Please use this identifier to cite or link to this item:
Changing Forestry Regimes in Vanuatu: Is Sustainable Management Possible?
|Title:||Changing Forestry Regimes in Vanuatu: Is Sustainable Management Possible?|
Wyatt, Stephen W.
|LC Subject Headings:||Oceania -- Periodicals.|
|Publisher:||University of Hawai'i Press|
Center for Pacific Islands Studies
|Citation:||Regenvanu, R., S. W. Wyatt, and L. Tacconi. 1997. Changing Forestry Regimes in Vanuatu: Is Sustainable Management Possible? The Contemporary Pacific 9 (1): 73-96.|
|Abstract:||We look at how Vanuatu’s forests have been used or “managed” over time. Traditional|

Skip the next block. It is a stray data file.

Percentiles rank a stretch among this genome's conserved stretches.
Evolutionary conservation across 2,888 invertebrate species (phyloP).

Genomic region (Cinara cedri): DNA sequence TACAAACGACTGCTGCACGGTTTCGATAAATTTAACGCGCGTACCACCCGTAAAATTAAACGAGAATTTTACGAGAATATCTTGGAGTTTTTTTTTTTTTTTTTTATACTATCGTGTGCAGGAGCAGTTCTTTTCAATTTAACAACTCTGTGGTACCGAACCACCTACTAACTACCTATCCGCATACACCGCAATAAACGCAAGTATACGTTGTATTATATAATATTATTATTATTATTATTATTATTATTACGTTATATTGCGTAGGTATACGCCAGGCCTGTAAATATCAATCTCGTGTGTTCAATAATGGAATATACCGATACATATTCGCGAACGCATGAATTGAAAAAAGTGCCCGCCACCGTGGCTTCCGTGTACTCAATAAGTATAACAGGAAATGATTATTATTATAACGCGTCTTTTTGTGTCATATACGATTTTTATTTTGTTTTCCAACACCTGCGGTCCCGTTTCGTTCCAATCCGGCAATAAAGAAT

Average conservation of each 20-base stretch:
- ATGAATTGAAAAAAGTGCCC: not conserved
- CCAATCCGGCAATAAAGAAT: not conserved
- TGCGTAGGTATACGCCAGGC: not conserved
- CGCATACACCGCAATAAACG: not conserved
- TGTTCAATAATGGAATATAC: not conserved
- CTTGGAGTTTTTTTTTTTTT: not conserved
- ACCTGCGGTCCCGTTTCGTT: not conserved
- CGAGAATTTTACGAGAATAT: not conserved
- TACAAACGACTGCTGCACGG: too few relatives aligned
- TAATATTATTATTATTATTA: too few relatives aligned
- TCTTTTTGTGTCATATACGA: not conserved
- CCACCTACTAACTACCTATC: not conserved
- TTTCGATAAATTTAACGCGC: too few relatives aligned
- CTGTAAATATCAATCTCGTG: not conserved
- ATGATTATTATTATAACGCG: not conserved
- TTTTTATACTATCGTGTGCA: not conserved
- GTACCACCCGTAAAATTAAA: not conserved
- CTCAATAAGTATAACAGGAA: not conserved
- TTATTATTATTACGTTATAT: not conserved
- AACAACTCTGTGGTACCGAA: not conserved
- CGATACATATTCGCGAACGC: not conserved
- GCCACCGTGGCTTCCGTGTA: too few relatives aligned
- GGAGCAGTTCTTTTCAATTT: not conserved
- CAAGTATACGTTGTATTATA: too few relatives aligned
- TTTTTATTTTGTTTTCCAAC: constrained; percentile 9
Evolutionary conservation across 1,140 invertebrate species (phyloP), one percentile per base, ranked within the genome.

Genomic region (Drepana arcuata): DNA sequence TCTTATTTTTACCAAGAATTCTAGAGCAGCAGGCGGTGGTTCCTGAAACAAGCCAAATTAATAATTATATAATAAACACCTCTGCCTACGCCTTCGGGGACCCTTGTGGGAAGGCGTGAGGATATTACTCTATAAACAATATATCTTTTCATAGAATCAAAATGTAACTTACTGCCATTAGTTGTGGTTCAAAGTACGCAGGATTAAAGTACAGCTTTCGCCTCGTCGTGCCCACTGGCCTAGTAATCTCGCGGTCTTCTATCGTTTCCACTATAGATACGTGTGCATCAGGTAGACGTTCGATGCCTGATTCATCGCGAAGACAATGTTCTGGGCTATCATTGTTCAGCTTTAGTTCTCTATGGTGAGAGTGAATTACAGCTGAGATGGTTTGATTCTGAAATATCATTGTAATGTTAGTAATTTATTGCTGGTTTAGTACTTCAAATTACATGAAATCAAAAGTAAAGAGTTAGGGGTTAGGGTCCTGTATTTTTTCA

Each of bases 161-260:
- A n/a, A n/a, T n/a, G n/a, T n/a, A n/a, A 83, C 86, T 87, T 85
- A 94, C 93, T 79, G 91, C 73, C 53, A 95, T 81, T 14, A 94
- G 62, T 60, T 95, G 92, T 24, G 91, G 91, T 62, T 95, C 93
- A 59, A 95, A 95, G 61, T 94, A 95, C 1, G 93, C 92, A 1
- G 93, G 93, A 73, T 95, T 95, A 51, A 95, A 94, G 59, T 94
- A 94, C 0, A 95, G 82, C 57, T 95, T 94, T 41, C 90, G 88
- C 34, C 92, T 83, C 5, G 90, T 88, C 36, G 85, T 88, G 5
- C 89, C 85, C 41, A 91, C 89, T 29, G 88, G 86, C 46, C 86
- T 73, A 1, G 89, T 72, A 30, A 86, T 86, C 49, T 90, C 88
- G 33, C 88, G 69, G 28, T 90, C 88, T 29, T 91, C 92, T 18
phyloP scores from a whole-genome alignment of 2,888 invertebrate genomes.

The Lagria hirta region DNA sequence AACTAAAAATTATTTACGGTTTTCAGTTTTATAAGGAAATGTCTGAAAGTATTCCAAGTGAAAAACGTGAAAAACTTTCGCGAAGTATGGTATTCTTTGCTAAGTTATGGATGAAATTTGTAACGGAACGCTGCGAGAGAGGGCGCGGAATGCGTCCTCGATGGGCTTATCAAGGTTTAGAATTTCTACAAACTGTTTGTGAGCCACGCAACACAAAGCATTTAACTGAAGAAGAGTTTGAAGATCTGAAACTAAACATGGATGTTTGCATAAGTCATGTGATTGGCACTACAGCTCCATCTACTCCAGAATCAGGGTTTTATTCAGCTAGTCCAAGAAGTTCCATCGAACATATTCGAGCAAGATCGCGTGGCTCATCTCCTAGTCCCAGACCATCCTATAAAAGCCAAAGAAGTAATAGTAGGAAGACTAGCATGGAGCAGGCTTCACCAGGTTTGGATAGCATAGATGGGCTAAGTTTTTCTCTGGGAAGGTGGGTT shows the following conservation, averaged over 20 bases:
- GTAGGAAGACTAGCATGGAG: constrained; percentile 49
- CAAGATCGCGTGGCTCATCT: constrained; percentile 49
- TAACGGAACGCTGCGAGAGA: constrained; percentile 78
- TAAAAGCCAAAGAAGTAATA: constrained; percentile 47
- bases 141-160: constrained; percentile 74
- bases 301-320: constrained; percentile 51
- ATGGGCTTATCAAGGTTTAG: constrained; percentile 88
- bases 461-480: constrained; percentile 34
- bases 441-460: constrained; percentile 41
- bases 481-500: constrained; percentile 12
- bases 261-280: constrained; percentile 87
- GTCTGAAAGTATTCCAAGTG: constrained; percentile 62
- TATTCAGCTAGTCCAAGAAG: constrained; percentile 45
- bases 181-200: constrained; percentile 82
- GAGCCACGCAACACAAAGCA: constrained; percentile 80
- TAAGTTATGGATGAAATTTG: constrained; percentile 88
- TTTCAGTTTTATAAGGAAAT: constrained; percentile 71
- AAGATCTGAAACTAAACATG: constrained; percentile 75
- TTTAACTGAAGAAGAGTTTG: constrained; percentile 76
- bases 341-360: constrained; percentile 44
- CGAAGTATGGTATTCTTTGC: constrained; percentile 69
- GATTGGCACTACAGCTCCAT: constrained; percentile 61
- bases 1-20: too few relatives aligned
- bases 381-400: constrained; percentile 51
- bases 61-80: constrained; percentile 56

lore concerning resource use continues to meaningfully affect contemporary
patterns of forest use, including the most dramatic use to date, large-scale
logging. Aspects of traditional practices were generally sustainable, but current
large-scale logging activities cannot be considered sustainable on social, ecological,
or even timber-yield grounds. In light of this, several options and considerations
for future sustainable forest management are presented, but the role of
customary resource owners, and their traditional lore, is of primary importance
in all of them.
|Appears in Collections:||
TCP [The Contemporary Pacific], 1997 - Volume 9, Number 1|
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